TADTE: Taiwan charts independent UAV course
New designs exhibited at the Taipei Aerospace & Defence Technology Exhibition (TADTE) illustrate Taiwan’s developments within the UAV market.
Aircraft showcased by the Chung-Shan Institute of Science & Technology (CSIST) included the Cardinal mini UAV and the Soaring-Kite Trainer UAV, on 11-14 August in Taipei.
A spokesman from the state-run organisation revealed the Republic of China (ROC) Army and Marine Corps have been testing the aircraft, and that a production order has already been placed, although production has not yet started.
Powered by an electric motor, the 2.1kg Cardinal has a 10km range, measures 1m in length, has a 1.5m wingspan, and is hand launched. However, promotional video footage reveals the need for the operator to throw it while running in order to gain the required take-off velocity. A two-man team operates the Cardinal, with one carrying the portable control system and the other the UAV in backpacks.
The platform carries a TV camera for daytime missions, which can be exchanged for an IR system for night- time use, achieved as easily as changing the nosecone. It is for surveillance, reconnaissance and target designation missions, and can be operated manually or autonomously, plus it has a return-home function.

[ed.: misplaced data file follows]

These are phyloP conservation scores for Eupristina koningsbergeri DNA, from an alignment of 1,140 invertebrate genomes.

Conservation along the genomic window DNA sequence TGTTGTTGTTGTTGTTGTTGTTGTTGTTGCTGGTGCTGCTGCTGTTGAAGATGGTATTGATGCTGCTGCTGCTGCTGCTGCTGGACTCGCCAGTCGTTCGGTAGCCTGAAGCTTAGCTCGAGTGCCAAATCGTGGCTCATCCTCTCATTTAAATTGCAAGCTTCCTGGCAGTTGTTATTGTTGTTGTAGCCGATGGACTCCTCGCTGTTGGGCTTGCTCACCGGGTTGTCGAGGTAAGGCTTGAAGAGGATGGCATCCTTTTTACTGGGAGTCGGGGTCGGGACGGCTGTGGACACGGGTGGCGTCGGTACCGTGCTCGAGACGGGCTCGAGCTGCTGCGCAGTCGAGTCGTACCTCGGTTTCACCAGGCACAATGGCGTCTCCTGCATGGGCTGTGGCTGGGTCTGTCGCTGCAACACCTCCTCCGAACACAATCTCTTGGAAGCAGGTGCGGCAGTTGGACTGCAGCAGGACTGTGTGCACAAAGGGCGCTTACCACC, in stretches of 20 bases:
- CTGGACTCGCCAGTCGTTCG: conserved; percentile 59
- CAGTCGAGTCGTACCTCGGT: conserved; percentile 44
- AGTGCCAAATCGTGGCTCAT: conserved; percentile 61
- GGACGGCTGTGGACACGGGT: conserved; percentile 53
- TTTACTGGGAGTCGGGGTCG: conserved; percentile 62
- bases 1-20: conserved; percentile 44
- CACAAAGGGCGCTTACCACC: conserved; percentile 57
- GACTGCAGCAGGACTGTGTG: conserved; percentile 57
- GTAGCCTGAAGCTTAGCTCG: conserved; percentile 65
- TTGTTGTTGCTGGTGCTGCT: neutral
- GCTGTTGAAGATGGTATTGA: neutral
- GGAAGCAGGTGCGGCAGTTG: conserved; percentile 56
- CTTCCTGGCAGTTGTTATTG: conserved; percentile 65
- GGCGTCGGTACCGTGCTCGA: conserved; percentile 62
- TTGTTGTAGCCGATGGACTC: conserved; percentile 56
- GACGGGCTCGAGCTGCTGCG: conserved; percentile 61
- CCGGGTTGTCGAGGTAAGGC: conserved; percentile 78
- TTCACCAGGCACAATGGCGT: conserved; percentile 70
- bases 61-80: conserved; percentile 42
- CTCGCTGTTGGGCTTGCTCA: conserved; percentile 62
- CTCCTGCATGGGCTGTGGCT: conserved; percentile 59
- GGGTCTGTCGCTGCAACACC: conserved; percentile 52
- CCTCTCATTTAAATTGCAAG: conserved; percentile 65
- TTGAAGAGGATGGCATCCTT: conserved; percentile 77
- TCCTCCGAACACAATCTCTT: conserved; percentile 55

The GCS is the same as that used for the much larger Chung Shyang UAV, allowing easy interoperability for personnel. The Chung Shyang is already in production, with ‘at least ten airframes’ operating within the ROC Army, and it recently reached the significant milestone of 1,000 flying hours.
The low-cost Soaring-Kite Trainer UAV, with 2.8m wingspan, acts as a training platform before external pilots move up to the Chung Shyang.
TADTE was also used as a forum to promote new concepts and technologies. One example of this is the Gaui rotary-winged UAV. Several prototypes exist, and it performed its maiden flight last month. A representative from the Information & Communication Research Division of CSIST claimed the first flight was a success.
The 20kg system can carry a 15kg payload inside the fuselage, has a one-hour endurance and is powered by a 100cc petrol engine. It has military and border surveillance applications, as well as civilian utilisation for environmental mapping and disaster assessment. The latter is important since Taiwan is regularly subject to disasters such as typhoons and floods.
CSIST also showed two concept models of ‘new-generation’ designs the organisation is looking into. One was a Predator lookalike while the other was a UCAV. Detailed design work has not begun, nor do the designs even have names assigned, but they do express Taiwan’s desire to operate MALE and armed UAVs in the future.
CSIST confirmed Taiwan is not looking for military off-the-shelf UAV designs or technology from overseas, because aircraft can be developed and produced ‘more cheaply’ in Taiwan. The design institute disclosed it is also working on a micro UAV with a six-inch wingspan, but staff were unforthcoming about further details.
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